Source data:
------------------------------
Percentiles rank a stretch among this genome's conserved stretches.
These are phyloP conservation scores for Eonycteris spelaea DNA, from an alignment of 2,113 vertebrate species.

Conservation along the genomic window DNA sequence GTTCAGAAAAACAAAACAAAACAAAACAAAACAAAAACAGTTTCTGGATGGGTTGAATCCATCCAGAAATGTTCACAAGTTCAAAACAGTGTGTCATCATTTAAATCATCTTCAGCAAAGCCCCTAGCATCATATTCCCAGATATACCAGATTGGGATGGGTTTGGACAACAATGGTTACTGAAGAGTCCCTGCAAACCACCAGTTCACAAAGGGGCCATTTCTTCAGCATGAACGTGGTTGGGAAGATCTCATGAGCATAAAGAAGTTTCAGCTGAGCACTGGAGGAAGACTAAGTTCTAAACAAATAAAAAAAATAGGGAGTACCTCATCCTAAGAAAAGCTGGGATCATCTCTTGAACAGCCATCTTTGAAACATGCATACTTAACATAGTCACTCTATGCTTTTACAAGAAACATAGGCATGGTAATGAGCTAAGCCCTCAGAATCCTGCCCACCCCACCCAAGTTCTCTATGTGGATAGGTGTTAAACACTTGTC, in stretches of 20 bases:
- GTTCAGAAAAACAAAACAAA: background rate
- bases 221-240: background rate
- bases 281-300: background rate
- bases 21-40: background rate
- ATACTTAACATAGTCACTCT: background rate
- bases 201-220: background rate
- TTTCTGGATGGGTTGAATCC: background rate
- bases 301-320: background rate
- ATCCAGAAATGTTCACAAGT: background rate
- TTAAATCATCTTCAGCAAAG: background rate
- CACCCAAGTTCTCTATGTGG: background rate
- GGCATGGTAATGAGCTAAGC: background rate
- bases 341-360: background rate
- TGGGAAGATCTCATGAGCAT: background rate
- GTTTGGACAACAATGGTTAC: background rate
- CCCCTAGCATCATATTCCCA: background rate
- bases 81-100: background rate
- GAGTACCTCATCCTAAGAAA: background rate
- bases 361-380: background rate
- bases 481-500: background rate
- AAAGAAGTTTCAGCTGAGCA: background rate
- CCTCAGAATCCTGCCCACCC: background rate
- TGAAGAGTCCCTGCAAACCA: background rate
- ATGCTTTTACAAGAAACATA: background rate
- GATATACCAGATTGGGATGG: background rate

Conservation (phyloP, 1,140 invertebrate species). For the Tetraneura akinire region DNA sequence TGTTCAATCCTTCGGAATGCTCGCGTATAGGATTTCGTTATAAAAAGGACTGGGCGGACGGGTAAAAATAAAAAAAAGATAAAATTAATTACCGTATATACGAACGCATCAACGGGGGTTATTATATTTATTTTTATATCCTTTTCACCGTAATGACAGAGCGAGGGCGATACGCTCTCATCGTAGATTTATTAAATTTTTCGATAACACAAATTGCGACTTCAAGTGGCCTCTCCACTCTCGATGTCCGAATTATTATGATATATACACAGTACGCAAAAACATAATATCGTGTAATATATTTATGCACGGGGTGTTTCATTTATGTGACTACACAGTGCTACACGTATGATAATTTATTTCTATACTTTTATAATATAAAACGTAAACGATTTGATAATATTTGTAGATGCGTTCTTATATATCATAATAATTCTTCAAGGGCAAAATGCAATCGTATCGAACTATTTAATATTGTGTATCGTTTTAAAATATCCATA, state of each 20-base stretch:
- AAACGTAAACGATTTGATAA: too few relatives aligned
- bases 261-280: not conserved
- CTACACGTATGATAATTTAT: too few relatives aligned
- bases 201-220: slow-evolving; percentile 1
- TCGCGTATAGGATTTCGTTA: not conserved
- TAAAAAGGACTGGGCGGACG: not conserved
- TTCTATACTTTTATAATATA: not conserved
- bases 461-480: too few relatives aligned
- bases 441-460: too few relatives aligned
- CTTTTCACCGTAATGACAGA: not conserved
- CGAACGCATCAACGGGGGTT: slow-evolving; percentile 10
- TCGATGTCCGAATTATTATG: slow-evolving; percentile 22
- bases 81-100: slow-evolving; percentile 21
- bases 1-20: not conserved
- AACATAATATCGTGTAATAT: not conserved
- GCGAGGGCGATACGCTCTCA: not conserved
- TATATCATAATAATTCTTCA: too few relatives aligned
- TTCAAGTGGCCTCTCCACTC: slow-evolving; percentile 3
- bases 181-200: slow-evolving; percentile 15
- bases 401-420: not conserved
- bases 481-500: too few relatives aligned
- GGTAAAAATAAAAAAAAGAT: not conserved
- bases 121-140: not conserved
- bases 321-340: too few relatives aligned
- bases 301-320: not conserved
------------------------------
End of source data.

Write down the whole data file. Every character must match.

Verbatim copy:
Percentiles rank a stretch among this genome's conserved stretches.
These are phyloP conservation scores for Eonycteris spelaea DNA, from an alignment of 2,113 vertebrate species.

Conservation along the genomic window DNA sequence GTTCAGAAAAACAAAACAAAACAAAACAAAACAAAAACAGTTTCTGGATGGGTTGAATCCATCCAGAAATGTTCACAAGTTCAAAACAGTGTGTCATCATTTAAATCATCTTCAGCAAAGCCCCTAGCATCATATTCCCAGATATACCAGATTGGGATGGGTTTGGACAACAATGGTTACTGAAGAGTCCCTGCAAACCACCAGTTCACAAAGGGGCCATTTCTTCAGCATGAACGTGGTTGGGAAGATCTCATGAGCATAAAGAAGTTTCAGCTGAGCACTGGAGGAAGACTAAGTTCTAAACAAATAAAAAAAATAGGGAGTACCTCATCCTAAGAAAAGCTGGGATCATCTCTTGAACAGCCATCTTTGAAACATGCATACTTAACATAGTCACTCTATGCTTTTACAAGAAACATAGGCATGGTAATGAGCTAAGCCCTCAGAATCCTGCCCACCCCACCCAAGTTCTCTATGTGGATAGGTGTTAAACACTTGTC, in stretches of 20 bases:
- GTTCAGAAAAACAAAACAAA: background rate
- bases 221-240: background rate
- bases 281-300: background rate
- bases 21-40: background rate
- ATACTTAACATAGTCACTCT: background rate
- bases 201-220: background rate
- TTTCTGGATGGGTTGAATCC: background rate
- bases 301-320: background rate
- ATCCAGAAATGTTCACAAGT: background rate
- TTAAATCATCTTCAGCAAAG: background rate
- CACCCAAGTTCTCTATGTGG: background rate
- GGCATGGTAATGAGCTAAGC: background rate
- bases 341-360: background rate
- TGGGAAGATCTCATGAGCAT: background rate
- GTTTGGACAACAATGGTTAC: background rate
- CCCCTAGCATCATATTCCCA: background rate
- bases 81-100: background rate
- GAGTACCTCATCCTAAGAAA: background rate
- bases 361-380: background rate
- bases 481-500: background rate
- AAAGAAGTTTCAGCTGAGCA: background rate
- CCTCAGAATCCTGCCCACCC: background rate
- TGAAGAGTCCCTGCAAACCA: background rate
- ATGCTTTTACAAGAAACATA: background rate
- GATATACCAGATTGGGATGG: background rate

Conservation (phyloP, 1,140 invertebrate species). For the Tetraneura akinire region DNA sequence TGTTCAATCCTTCGGAATGCTCGCGTATAGGATTTCGTTATAAAAAGGACTGGGCGGACGGGTAAAAATAAAAAAAAGATAAAATTAATTACCGTATATACGAACGCATCAACGGGGGTTATTATATTTATTTTTATATCCTTTTCACCGTAATGACAGAGCGAGGGCGATACGCTCTCATCGTAGATTTATTAAATTTTTCGATAACACAAATTGCGACTTCAAGTGGCCTCTCCACTCTCGATGTCCGAATTATTATGATATATACACAGTACGCAAAAACATAATATCGTGTAATATATTTATGCACGGGGTGTTTCATTTATGTGACTACACAGTGCTACACGTATGATAATTTATTTCTATACTTTTATAATATAAAACGTAAACGATTTGATAATATTTGTAGATGCGTTCTTATATATCATAATAATTCTTCAAGGGCAAAATGCAATCGTATCGAACTATTTAATATTGTGTATCGTTTTAAAATATCCATA, state of each 20-base stretch:
- AAACGTAAACGATTTGATAA: too few relatives aligned
- bases 261-280: not conserved
- CTACACGTATGATAATTTAT: too few relatives aligned
- bases 201-220: slow-evolving; percentile 1
- TCGCGTATAGGATTTCGTTA: not conserved
- TAAAAAGGACTGGGCGGACG: not conserved
- TTCTATACTTTTATAATATA: not conserved
- bases 461-480: too few relatives aligned
- bases 441-460: too few relatives aligned
- CTTTTCACCGTAATGACAGA: not conserved
- CGAACGCATCAACGGGGGTT: slow-evolving; percentile 10
- TCGATGTCCGAATTATTATG: slow-evolving; percentile 22
- bases 81-100: slow-evolving; percentile 21
- bases 1-20: not conserved
- AACATAATATCGTGTAATAT: not conserved
- GCGAGGGCGATACGCTCTCA: not conserved
- TATATCATAATAATTCTTCA: too few relatives aligned
- TTCAAGTGGCCTCTCCACTC: slow-evolving; percentile 3
- bases 181-200: slow-evolving; percentile 15
- bases 401-420: not conserved
- bases 481-500: too few relatives aligned
- GGTAAAAATAAAAAAAAGAT: not conserved
- bases 121-140: not conserved
- bases 321-340: too few relatives aligned
- bases 301-320: not conserved